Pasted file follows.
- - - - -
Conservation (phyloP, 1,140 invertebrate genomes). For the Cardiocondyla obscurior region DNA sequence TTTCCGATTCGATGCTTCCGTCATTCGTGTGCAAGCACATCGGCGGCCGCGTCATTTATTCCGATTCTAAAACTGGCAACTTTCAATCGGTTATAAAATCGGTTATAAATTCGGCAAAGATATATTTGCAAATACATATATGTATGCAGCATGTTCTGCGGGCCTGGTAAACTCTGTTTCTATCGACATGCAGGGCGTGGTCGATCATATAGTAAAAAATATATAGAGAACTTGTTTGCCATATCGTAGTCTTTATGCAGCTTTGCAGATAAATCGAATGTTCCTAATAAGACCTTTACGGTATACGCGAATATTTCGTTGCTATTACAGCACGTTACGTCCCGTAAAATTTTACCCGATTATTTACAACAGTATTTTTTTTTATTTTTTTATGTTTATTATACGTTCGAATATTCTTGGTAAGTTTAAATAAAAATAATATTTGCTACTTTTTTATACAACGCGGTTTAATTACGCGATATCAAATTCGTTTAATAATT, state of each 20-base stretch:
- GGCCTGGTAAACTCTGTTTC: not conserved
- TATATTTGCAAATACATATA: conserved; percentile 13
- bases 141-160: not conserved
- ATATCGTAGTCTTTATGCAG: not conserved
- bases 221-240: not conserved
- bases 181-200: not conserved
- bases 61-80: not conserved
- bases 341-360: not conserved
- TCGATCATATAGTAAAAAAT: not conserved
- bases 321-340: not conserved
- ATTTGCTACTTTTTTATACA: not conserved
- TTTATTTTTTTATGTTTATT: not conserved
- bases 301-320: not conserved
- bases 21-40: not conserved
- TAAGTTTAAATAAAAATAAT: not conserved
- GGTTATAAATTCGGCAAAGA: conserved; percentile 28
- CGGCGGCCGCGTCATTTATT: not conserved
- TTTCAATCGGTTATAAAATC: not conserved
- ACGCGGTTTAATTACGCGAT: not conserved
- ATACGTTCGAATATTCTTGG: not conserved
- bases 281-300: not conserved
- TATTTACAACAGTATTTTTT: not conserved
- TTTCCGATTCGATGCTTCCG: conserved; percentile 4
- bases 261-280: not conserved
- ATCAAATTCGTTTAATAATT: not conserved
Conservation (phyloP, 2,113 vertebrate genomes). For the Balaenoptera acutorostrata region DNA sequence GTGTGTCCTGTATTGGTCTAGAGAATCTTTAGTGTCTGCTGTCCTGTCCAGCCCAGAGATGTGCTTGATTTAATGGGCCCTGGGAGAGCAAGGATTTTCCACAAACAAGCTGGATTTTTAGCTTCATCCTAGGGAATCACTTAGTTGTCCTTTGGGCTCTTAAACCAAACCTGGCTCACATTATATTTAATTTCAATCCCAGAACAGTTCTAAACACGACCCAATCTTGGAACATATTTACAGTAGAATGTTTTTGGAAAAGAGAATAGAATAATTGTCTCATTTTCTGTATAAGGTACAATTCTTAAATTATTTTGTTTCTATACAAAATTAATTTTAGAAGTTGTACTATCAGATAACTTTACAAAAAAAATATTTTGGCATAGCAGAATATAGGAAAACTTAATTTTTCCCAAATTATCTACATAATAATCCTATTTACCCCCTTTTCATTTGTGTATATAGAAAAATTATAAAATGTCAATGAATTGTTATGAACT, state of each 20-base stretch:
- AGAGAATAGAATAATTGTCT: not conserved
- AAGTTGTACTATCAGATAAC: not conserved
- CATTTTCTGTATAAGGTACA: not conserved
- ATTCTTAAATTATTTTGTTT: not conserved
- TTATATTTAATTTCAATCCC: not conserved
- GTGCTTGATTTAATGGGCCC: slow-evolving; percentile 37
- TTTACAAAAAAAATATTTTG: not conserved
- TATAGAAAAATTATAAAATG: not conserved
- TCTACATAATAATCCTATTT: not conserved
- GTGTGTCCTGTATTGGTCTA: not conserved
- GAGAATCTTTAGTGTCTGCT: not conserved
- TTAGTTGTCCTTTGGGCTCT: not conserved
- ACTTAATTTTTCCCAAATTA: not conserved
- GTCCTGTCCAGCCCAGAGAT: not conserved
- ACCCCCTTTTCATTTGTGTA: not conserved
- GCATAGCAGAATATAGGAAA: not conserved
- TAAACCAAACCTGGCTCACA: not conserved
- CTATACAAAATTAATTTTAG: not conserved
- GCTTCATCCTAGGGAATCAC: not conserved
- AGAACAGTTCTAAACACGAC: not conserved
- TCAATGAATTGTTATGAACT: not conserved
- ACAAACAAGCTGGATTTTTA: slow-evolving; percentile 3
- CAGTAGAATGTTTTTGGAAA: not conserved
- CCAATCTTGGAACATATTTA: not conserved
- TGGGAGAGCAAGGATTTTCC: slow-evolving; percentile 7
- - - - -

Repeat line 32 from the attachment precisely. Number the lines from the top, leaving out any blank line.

- TTATATTTAATTTCAATCCC: not conserved